According to a survey conducted by business outlook, on the subject of communication practises in Fortune 1000 companies, it was revealed that an average employee in these organisations has around 1800 points of contact per day. These can be in different forms, for instance, face-to-face meetings, emails, video conferences and general work-related communication amongst colleagues. Professionals send out and receive deluges of information as they navigate through their workdays. In addition, it was discovered that professionals spend 75% of their workday communicating the essentials of business amongst each other.

Now, with such results on hand, it expunges out any apprehension regarding the importance of business communication in organisations. However, in the business world, numbers matter.

In order to quantify the importance of business communication, Society for Human Resource Management (SHRM) conducted a comprehensive review to find the scope of any revenue impact that bad communication might have on businesses. They revealed that an average business experiences a loss of £350,000 every year due to poor communication processes.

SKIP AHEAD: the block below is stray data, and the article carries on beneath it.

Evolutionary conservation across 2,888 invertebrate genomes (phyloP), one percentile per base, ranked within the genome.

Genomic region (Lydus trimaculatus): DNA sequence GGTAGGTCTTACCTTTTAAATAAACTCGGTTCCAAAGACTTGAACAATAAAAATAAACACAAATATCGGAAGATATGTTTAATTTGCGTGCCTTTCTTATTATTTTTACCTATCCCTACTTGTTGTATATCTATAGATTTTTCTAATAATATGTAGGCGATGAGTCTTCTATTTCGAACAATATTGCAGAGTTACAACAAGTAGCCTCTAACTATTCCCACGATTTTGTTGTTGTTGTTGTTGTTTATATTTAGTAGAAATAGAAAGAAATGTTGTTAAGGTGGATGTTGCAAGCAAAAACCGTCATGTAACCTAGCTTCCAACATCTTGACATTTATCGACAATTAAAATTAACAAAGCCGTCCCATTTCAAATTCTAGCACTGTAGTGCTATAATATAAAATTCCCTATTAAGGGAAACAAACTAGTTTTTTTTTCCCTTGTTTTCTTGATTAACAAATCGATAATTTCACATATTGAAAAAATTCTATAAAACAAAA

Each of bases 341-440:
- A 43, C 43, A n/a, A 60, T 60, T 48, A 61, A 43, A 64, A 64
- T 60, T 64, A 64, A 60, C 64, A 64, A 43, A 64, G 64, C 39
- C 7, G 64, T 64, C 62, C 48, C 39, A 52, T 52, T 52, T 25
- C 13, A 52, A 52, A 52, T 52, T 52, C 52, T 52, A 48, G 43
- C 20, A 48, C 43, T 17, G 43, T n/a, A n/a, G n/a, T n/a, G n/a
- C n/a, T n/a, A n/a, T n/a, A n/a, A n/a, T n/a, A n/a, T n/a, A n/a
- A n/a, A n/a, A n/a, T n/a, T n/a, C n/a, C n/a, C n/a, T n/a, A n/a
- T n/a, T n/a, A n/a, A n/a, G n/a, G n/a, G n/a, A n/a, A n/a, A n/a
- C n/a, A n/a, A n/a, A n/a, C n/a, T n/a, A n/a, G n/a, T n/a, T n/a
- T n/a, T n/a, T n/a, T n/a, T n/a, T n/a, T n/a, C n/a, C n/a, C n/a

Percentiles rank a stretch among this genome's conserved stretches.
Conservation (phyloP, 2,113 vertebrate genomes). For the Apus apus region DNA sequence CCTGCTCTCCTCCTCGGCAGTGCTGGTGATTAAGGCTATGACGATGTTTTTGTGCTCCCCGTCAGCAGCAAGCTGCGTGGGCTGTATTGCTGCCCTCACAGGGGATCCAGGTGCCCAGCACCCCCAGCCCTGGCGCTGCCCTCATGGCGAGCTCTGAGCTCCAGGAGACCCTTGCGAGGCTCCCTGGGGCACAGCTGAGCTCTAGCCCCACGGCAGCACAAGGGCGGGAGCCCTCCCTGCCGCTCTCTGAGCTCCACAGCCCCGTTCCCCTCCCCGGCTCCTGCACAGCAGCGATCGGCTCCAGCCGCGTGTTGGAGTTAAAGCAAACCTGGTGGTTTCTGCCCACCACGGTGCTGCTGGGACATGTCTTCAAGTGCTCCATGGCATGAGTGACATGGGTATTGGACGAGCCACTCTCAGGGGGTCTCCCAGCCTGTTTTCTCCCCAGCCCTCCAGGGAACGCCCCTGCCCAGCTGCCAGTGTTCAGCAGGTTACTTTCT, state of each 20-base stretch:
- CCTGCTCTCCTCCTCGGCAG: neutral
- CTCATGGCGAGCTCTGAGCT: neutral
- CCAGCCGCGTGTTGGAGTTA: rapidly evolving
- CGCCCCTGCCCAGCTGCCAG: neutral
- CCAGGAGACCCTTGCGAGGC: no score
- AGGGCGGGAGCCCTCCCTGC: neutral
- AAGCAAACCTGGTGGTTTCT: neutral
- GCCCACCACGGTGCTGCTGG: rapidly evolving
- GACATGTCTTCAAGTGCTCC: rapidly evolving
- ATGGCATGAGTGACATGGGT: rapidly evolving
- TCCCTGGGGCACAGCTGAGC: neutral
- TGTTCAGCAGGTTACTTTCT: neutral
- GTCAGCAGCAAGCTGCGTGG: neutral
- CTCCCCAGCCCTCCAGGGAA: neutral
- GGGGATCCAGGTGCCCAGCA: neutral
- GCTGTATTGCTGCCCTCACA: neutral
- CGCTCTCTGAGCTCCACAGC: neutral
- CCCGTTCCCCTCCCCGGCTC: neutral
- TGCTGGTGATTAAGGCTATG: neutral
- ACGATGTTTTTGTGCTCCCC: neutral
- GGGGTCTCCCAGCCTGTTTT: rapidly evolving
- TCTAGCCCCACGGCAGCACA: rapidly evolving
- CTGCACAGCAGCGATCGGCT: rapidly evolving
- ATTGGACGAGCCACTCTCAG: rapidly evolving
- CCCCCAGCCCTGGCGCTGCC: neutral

Moreover, in another survey conducted on 400 big organisations revealed that they lose an average of £55 million every year due to communication bottlenecks. Therefore, better and clearer communication does hold significant importance in the corporate world. As minuscule it may seem, however, given the results, C-suite executives and regional and departmental leaders should pay more attention towards this persisting issue.

As noted by SHRM, organisations can avert these huge losses, just by making small but incremental changes in the way their workforce communicates with each other. It is a matter of fact that interpersonal skills are taken for granted in many work-related industries as goods and services acquire the prime focus. There is a big void for organisations to fill when it comes to communication, and it is something which needs to placed front and centre.